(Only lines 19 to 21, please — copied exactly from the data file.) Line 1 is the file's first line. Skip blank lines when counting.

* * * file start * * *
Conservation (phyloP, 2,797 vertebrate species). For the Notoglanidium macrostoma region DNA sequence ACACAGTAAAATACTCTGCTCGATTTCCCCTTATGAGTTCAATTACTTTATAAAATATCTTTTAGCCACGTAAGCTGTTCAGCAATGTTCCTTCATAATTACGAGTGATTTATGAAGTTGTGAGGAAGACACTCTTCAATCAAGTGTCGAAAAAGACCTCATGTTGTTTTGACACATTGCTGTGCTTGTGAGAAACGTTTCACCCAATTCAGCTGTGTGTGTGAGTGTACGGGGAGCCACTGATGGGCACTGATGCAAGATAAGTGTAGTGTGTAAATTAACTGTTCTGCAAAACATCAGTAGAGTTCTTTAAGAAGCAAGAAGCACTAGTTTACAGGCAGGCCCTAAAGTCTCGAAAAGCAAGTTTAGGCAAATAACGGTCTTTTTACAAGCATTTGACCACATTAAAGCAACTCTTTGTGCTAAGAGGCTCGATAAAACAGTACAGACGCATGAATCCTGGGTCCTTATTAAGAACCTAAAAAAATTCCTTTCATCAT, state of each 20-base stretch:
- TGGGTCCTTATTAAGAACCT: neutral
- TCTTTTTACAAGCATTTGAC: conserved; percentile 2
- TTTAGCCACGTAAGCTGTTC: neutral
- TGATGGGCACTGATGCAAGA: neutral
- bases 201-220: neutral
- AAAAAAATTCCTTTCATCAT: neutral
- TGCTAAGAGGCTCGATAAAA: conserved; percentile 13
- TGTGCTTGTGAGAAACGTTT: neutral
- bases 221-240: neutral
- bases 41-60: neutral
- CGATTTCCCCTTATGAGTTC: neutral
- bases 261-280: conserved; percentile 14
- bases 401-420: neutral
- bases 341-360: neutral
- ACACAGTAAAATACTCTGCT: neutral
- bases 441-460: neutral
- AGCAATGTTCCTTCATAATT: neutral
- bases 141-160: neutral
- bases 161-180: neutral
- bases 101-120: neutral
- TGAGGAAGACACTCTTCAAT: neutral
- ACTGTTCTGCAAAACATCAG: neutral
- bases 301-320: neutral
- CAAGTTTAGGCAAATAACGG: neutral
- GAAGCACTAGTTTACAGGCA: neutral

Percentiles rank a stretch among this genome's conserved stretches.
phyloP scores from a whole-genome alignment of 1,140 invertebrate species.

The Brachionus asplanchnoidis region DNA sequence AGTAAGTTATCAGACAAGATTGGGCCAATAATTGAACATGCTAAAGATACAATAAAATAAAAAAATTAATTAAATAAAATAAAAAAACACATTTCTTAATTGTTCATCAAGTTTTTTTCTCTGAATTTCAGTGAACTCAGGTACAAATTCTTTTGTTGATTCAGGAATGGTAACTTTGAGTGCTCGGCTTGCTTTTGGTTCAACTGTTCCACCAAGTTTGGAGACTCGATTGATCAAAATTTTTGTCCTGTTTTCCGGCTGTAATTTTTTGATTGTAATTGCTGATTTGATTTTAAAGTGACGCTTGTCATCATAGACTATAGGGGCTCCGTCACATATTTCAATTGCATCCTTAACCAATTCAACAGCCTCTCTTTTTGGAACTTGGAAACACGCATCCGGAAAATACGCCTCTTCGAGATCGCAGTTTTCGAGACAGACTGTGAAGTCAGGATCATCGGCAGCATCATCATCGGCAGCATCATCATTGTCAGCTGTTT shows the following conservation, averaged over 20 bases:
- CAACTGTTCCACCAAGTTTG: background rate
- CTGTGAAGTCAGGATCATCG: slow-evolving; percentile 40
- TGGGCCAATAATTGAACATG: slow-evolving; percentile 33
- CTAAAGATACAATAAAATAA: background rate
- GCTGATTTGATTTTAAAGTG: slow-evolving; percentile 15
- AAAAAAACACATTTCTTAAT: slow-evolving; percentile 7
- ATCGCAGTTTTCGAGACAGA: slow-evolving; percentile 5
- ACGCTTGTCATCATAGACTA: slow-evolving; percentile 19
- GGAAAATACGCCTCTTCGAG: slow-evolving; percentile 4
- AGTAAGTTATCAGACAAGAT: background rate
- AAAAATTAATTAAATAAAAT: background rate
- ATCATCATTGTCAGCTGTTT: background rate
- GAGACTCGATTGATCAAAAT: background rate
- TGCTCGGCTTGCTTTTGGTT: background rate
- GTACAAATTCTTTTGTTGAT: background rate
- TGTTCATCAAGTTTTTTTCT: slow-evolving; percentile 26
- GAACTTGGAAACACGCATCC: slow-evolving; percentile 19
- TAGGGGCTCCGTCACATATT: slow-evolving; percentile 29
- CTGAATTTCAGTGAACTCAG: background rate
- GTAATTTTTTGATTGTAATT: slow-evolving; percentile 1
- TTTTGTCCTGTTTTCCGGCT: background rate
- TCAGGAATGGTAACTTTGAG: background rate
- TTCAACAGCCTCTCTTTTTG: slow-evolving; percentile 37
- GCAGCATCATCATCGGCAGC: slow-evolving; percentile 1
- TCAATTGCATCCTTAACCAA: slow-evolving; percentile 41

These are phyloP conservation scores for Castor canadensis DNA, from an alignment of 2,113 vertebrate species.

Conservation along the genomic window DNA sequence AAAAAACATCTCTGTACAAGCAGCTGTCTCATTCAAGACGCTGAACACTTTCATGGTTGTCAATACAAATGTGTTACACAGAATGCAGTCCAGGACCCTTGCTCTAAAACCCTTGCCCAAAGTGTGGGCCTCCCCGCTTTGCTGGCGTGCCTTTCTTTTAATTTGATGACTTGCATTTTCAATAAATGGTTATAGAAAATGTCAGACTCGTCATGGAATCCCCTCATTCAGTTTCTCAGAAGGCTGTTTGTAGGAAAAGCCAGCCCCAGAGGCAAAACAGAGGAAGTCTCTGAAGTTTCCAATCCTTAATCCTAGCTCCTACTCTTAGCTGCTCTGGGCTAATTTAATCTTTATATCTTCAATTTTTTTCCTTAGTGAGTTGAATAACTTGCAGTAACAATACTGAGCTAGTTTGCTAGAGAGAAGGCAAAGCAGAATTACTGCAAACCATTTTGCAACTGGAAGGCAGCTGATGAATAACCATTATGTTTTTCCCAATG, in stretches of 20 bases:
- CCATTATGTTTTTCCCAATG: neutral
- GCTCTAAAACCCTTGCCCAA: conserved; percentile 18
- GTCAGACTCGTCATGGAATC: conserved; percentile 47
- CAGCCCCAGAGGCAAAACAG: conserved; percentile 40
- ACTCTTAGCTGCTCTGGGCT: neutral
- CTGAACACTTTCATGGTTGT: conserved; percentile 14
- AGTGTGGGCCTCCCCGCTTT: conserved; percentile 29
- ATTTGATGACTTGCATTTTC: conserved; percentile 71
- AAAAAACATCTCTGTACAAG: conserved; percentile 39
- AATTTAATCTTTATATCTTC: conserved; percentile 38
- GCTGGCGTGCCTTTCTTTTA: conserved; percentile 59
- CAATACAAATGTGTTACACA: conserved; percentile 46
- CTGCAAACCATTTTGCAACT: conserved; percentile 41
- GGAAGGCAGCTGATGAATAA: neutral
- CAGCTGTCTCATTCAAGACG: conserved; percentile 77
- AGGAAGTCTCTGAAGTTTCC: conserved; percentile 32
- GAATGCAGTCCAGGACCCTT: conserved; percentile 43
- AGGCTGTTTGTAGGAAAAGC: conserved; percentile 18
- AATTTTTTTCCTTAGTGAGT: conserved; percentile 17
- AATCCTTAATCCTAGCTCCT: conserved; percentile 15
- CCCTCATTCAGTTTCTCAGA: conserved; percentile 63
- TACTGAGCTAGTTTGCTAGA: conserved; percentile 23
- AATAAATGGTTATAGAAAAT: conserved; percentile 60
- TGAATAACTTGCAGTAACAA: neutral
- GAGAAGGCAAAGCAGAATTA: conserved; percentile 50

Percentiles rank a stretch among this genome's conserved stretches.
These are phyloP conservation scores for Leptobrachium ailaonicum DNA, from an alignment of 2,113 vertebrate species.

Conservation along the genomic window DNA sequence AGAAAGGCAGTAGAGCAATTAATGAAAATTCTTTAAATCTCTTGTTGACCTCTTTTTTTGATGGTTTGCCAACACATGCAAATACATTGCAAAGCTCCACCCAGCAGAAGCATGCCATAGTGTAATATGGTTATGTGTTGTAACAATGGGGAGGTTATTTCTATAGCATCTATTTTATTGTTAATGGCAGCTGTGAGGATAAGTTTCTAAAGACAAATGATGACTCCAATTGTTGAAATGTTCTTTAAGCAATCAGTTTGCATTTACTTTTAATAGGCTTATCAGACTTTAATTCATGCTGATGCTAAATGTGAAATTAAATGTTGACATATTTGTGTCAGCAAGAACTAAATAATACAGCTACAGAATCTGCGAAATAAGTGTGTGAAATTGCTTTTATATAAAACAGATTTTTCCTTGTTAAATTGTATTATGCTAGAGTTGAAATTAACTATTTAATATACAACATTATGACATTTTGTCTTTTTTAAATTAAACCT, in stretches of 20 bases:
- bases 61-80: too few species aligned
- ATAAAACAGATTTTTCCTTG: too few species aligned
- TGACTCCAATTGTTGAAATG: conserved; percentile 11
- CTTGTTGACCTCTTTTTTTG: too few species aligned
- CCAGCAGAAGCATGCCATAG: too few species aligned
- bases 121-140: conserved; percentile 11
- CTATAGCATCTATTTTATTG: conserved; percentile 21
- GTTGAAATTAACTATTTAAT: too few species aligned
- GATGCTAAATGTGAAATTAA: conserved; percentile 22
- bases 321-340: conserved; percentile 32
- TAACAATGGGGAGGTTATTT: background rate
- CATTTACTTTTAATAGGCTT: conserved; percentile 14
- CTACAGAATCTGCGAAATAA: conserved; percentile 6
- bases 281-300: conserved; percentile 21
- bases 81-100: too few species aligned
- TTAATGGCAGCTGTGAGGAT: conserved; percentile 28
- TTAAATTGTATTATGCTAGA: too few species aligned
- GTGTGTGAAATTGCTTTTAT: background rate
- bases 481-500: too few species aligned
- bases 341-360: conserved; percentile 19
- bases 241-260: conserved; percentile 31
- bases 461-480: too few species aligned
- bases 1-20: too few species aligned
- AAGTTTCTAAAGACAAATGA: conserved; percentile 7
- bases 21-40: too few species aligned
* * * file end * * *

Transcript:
- bases 141-160: neutral
- bases 161-180: neutral
- bases 101-120: neutral